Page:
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Neurology. 2003 Dec 9;61(11 Suppl 6):S12-8.

Anatomy of adenosine A2A receptors in brain: morphological substrates for integration of striatal function.

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1
Department of Pharmacology, University of Virginia Health Sciences Center, Charlottesville, VA 22908-0735, USA. dr5e@Virginia.edu

Abstract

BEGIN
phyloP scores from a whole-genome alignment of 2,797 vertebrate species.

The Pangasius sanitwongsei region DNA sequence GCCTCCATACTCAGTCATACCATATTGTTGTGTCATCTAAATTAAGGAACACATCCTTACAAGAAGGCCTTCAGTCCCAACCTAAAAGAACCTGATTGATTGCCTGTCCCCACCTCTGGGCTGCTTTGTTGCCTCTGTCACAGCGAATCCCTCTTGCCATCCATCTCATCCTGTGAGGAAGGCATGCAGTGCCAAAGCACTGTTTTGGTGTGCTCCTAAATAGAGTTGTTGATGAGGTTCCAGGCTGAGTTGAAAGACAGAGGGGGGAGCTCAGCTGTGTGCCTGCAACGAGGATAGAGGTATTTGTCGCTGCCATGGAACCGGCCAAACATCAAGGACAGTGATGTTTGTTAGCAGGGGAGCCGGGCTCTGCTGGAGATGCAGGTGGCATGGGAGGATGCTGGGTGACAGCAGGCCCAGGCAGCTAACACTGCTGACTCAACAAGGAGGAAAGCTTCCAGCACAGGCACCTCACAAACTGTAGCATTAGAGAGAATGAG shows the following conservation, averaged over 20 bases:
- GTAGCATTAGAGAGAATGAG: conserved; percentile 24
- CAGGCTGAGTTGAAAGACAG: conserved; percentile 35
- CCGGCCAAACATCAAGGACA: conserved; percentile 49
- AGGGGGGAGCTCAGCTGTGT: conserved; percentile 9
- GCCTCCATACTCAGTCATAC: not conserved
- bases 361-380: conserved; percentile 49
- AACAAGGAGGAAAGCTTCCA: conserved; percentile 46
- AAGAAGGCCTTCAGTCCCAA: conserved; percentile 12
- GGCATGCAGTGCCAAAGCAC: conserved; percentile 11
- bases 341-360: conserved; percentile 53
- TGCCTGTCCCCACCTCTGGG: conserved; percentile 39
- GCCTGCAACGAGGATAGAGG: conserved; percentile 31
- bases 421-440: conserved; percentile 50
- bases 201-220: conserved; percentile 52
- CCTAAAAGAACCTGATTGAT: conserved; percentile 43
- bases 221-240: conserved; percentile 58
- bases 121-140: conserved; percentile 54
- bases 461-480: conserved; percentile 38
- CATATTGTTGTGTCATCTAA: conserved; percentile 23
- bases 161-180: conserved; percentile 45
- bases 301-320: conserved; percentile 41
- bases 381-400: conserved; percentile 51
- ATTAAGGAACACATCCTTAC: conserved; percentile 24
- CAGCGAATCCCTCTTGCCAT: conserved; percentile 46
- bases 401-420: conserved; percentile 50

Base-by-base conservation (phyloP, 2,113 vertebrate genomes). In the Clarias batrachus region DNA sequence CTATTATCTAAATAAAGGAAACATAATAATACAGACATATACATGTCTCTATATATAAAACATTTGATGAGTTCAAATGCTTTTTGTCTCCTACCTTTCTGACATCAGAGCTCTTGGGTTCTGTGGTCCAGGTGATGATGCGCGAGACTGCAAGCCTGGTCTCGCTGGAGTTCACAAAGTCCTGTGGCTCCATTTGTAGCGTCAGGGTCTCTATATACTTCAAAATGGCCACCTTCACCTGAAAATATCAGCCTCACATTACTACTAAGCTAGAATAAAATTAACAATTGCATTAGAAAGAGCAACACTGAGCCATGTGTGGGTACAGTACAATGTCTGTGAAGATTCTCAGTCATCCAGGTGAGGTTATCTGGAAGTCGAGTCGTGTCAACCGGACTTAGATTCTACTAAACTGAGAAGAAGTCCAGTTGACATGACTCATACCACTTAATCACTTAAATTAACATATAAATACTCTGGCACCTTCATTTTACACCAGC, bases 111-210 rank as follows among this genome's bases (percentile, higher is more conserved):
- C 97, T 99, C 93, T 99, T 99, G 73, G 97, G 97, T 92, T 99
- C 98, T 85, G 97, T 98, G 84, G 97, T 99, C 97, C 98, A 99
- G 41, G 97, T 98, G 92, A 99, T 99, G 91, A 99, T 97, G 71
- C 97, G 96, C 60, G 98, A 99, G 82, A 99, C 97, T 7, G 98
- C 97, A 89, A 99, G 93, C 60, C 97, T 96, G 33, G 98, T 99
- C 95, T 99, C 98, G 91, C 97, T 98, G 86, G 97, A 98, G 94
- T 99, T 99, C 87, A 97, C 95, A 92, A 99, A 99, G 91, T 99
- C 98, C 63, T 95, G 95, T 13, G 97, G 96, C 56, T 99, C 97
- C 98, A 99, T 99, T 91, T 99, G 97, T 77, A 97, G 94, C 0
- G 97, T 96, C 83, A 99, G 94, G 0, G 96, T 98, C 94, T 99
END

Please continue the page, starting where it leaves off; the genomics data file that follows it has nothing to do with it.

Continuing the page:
A2A adenosine receptors (A(2A)Rs) are expressed with the greatest abundance in the striatum and other nuclei of the basal ganglia. The segregated expression of A(2A)Rs on the GABAergic striatopallidal medium spiny neurons, where A(2A)R and D2 dopamine receptor mRNAs are colocalized, and the opposing functional interaction between adenosine and dopamine suggest that A(2A)Rs may be an important therapeutic target. To further explore the role of A(2A)Rs in the synaptic organization of the basal ganglia, the authors developed an antibody directed against the purified A(2A)R. Immunohistochemical studies in rat brain showed dense labeling of the neuropil in the striatum, nucleus accumbens, and olfactory tubercles with lighter labeling of terminals in the globus pallidus (GP), where A(2A)R transcript is not detected. Stimulation of A(2A)Rs on GP terminals may facilitate GABAergic signaling and contribute to the overactivation observed in Parkinson's disease (PD). Analysis at the ultrastructural level allowed a more detailed characterization of the mechanism(s) of A2A-mediated control of striatal output. In the striatum, terminals expressing A(2A)Rs accounted for 25% of the labeled elements. These presynaptic receptors may facilitate excitatory glutamatergic, inhibitory GABAergic, and possibly cholinergic striatal transmission. However, the majority of striatal A(2A)R immunoreactivity was found on postsynaptic elements, including dendrites of striatopallidal neurons, in which A(2A)R and GABA immunoreactivity is colocalized. Activation of these receptors may promote GABAergic signaling in striatopallidal output neurons and their local axon collaterals in the striatum. Many of the A2A-labeled dendrites were contacted by terminals forming asymmetric (excitatory) possibly glutamatergic synapses. Using the vesicular glutamate transporters (VGLUTs) as markers of glutamatergic terminals, the authors have found that VGLUT1-immunoreactive (ir) terminals make asymmetric contacts on A2A-ir spines and spine heads in the striatum, suggesting that regulation of striatal output by A(2A)R stimulation may involve facilitation of the cortical glutamatergic excitatory input to striatopallidal neurons. These ultrastructural findings suggest several pathways through which A2A receptor blockade may act to dampen the elevated striatopallidal GABAergic signaling that occurs in PD.

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